Aside from Waldemar Cierpinski whom I featured in one of my postings, I would like also to feature my “running idols” in the ’80s until such time when I reduced my regular practice runs in the ’90s. These “champions” motivated me to be serious in running and ultimately, inspired me to run more marathon races in the ’80s and later part of the ’90s. These running idols were the “items and personalities” to read in the Runners World Magazine and other runners’ magazines then and most readers sometimes try to emulate and copy their training programs. I was one of them!
Bill Rodgers (Race # 1) of USA won the Boston Marathon for four times (1980, 1979, 1978, 1975); won the New York Marathon for four times (1979, 1978, 1977, 1976); and won the Fukuoka Marathon once (1977).
Toshihiko Seko of Japan won the Fukuoka Marathon for four times (1983, 1980, 1979, 1978); won the Boston Marathon two times (1981, 1987); and other prestigious marathon races in Japan & Europe.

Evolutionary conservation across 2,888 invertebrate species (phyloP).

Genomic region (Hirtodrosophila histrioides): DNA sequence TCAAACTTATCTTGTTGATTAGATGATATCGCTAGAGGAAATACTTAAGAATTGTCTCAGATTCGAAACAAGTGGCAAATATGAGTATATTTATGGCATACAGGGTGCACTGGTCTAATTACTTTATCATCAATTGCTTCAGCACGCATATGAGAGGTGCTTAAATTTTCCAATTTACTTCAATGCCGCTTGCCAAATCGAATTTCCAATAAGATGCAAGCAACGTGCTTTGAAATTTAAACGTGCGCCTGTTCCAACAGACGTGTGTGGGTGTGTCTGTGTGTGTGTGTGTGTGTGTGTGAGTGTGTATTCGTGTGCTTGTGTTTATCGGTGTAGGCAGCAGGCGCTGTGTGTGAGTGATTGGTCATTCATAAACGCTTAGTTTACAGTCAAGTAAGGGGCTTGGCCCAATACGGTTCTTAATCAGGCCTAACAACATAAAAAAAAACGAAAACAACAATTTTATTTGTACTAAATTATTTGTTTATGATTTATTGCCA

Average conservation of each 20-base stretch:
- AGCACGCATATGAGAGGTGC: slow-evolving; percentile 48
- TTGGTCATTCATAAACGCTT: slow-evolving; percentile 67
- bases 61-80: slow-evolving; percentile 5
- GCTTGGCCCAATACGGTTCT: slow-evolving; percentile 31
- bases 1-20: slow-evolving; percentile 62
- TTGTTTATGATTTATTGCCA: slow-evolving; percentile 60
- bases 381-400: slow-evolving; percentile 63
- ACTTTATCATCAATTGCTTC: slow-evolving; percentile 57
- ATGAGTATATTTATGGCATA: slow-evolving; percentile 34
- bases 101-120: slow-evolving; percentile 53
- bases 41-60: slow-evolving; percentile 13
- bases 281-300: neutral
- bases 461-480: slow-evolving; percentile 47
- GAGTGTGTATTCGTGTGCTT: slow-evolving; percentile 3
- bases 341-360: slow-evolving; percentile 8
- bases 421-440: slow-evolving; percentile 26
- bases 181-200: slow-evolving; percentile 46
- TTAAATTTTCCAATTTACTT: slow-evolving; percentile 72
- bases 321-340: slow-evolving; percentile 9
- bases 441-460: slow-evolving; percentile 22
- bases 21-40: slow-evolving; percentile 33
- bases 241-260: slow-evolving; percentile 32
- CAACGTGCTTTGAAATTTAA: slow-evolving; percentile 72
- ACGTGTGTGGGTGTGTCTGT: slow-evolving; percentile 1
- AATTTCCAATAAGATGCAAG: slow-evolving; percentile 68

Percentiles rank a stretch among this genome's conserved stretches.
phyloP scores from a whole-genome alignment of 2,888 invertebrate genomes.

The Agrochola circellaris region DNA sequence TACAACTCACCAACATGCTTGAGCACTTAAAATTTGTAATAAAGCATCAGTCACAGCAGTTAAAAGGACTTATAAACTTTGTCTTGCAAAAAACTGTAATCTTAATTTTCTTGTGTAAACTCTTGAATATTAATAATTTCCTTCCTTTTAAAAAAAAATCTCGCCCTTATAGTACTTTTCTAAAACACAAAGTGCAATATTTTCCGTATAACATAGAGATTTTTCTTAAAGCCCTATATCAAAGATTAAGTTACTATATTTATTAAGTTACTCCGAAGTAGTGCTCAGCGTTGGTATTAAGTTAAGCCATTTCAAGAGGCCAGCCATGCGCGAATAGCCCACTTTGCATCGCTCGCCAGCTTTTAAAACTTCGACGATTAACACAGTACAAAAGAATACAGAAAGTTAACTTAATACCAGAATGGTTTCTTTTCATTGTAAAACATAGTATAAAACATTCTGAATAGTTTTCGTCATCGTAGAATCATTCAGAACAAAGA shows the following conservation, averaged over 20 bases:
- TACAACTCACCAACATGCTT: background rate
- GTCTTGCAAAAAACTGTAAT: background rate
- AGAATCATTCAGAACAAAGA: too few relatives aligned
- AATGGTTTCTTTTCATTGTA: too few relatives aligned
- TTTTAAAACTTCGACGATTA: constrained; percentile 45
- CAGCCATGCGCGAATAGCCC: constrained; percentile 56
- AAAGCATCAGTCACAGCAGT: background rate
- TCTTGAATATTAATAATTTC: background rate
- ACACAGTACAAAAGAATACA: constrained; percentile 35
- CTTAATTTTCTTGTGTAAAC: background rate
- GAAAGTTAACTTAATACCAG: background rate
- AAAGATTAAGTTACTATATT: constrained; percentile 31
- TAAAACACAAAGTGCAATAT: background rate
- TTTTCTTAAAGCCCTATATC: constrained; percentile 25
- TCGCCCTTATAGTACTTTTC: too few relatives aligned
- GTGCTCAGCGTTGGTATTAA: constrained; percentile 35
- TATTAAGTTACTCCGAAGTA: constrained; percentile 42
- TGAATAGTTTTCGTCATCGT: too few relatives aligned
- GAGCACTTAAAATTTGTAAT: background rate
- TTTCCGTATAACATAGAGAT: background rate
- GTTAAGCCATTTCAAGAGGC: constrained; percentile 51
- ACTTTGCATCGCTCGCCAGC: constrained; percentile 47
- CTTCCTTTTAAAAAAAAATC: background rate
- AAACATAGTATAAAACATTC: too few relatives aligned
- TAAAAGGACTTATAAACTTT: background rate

Rob de Castella of Australia won the Marathon in the Commonwealth Games twice (1982 & 1986); won the Fukuoka Marathon in 1981; won the Rotterdam Marathon twice (1983 & 1991); won the World Championship Marathon in 1983; and the Boston Marathon in 1986.
Alberto Salazar was born in Cuba but later migrated to the USA with his family. He won the New York City Marathon for three times (1980, 1981, 1982) and won the Boston Marathon in 1982. He suffered a heart attact last June 30, 2007.
Rod Dixon of New Zealand had been the Bronze Medalist in the 1972 Munich Olympics for the 1,500-meter distance. He also won the New York City Marathon in 1983. He was a distinct runner then with his all-black running attire (official color of New Zealand uniform) and mustache in his running pictures. He now lives in Las Vegas, Nevada.
These “marathoners” were featured in the cover pages of running magazines in the ’80s and it was nice reading articles how they won in their respective marathon races by writers who were also runners. Nowadays, seldom you could see marathon champions featured in the cover pages of popular running magazines in publication. Most of these magazines are already fond of featuring beautiful lady runners who are are not yet champions!
I wonder when will they (runners magazines) feature the top Kenyans, Ethiopians, African, European…and Asian “elite/champion” runners in their special stories and cover pages?